With Brexit likely to prompt changes in the UK’s visa regime, numerous foreign entrepreneurs, skilled workers and university students are now avoiding Britain as they don’t know where they stand

Britain is facing an immigration conundrum due to the Brexit vote – and already businesses are feeling the effects.

The uncertainty that surrounds Britain’s negotiations with the European Union over its deal to leave on 29 March 2019 has led to a “brain drain” of overseas talent, with an increasing amount of people on the continent avoiding moving to the country for university or work because they don’t know where they stand.

Industries keeping a particularly close eye on the talks include manufacturing, chemicals and financial technology.

Who is at risk of Brexit?


The number of EU students in the UK currently stands at more than 125,000, and they contribute an estimated £2.7bn to the British economy, while creating 19,000 extra jobs.

With the UK Government operating on a mandate to reduce the country’s net migration figure, it is unclear how this will impact on overseas students – although the Government has committed to providing “equal rights”.

Companies, meanwhile, are worried that their access to low and high-skilled workers from outside the UK will be reduced if immigration restrictions are put in place after Brexit.

Employers in industries such as the healthcare, which rely on low and high-skilled workers, could see a decline in non-British EU applicants.

About 139,000 out of 1.2 million staff working for the NHS are non-British , with 62,000 being European nationals.

A study by consultancy firm Deloitte found that 47% of highly-skilled workers from the EU were considering leaving the UK after Brexit, while 36% of non-British workers in the UK said they were also thinking of leaving.

More than 2.5 million jobs will be at risk, with almost £140bn of UK economy activity also affected.


Effects already starting to show

Although there has been no mention of any change to the UK university sector’s involvement in EU initiatives, it is the foreign “brain drain” that will most affect higher education institutions.

Figures by the Russell Group revealed that in the 2017-2018 academic year, there was a 9% fall in non-British EU students starting postgraduate research courses in comparison to the previous year.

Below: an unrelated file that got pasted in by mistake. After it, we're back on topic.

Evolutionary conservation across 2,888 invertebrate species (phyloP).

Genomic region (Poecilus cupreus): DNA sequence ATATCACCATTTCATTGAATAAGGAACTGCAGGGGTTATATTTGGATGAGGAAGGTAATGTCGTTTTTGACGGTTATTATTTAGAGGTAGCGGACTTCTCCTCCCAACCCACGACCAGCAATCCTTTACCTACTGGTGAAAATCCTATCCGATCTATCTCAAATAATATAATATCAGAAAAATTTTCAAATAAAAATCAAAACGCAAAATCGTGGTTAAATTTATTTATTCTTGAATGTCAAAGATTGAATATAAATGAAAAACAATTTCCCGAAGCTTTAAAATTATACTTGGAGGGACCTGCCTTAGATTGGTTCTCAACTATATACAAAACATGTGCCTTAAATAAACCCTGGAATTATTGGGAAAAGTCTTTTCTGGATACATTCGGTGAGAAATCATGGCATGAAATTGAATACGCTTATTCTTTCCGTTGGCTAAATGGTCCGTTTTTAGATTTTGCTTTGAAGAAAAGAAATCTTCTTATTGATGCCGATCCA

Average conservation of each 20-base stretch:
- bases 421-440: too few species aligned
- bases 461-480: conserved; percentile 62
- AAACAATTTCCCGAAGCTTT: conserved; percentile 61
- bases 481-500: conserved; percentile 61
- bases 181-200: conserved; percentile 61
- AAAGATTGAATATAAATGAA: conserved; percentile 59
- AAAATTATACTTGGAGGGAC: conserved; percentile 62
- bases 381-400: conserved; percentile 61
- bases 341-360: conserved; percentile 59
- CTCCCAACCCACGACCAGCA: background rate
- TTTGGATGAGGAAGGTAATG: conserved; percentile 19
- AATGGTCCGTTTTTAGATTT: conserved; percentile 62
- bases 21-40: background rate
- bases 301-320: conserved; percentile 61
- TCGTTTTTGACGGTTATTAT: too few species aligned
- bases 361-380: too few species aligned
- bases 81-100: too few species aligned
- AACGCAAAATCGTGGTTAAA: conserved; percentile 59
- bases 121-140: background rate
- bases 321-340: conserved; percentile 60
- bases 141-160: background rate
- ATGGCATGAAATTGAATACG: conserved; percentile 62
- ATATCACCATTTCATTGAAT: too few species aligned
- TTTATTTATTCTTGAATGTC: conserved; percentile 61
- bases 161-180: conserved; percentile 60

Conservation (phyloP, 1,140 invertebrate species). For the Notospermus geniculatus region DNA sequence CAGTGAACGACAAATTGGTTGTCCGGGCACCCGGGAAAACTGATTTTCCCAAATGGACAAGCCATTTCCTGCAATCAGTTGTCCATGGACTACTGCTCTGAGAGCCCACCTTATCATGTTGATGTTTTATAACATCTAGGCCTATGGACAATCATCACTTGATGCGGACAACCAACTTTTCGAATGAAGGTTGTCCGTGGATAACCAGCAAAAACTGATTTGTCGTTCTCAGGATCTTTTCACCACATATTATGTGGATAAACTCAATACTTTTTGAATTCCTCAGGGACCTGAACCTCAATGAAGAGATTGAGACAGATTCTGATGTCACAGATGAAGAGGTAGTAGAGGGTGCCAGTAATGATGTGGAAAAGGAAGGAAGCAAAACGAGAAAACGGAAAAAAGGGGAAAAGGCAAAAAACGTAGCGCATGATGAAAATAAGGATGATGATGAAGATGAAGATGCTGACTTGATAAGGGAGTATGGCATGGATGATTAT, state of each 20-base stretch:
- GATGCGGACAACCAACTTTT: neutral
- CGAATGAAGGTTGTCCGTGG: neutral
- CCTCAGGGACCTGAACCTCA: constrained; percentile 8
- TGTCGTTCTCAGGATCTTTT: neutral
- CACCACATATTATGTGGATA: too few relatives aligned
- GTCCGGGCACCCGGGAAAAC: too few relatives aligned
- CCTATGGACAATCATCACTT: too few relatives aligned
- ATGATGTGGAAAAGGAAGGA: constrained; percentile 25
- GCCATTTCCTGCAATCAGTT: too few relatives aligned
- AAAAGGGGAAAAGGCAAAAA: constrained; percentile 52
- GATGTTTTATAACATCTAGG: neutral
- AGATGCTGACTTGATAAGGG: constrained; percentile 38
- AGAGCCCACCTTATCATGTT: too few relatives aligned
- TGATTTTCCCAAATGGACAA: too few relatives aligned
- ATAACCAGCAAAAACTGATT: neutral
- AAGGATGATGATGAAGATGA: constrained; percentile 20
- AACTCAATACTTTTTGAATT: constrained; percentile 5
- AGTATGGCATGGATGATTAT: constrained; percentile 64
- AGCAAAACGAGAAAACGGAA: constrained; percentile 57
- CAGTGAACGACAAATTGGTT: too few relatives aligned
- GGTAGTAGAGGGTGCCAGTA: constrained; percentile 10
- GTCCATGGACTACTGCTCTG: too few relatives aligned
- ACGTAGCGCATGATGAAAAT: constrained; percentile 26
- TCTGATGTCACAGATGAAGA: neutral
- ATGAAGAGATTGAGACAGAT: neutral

SMEs are also witnessing a decline in migrant applications. In 2017, figures from manufacturers organisation the EEF showed that job applications fell from the EU for a quarter of the firms it represents, while 16% of its membership base said there had been an increase in European workers leaving their jobs since the June 2016 referendum.

The UK’s fintech sector is thriving but vulnerable to Brexit, with 42% of its 76,500 workforce – projected to reach 100,000 by 2030 – drawn from outside the UK

Mark Brownridge, director-general of EISA, a non-profit organisation that helps the provision of capital to the UK’s SMEs, says: “Tech-driven industries will benefit the most, but they also require skilled workers for most of the jobs, who usually come from abroad – which will be difficult as we are likely going to lose them.”

The least affected areas are expected to be the financial services, as its already increasingly globalised and doesn’t depend solely on EU markets.

Mr Brownridge adds: “Currently, no one knows what’s going on or the outcome, so companies are keeping calm and carrying on as normal – although I do think Brexit will have a bigger impact on the larger businesses.”


But foreign investment doubles

The future of large-scale and foreign-owned manufacturing companies could be greatly impacted, as will small and medium enterprises (SMEs).

Research by The Conversation found that for SMEs, Brexit is likely to result in lower levels of capital investment, reduced access to external finance, reduced innovation activity and lower levels of growth. This could, in turn, have an impact on recruitment levels.

Regardless of this, global investments have doubled in the past year.

Mr Brownbridge adds: “Foreign investors committed £5.9bn last year, which more than doubled from the previous year. So it shows that money is still coming in.”



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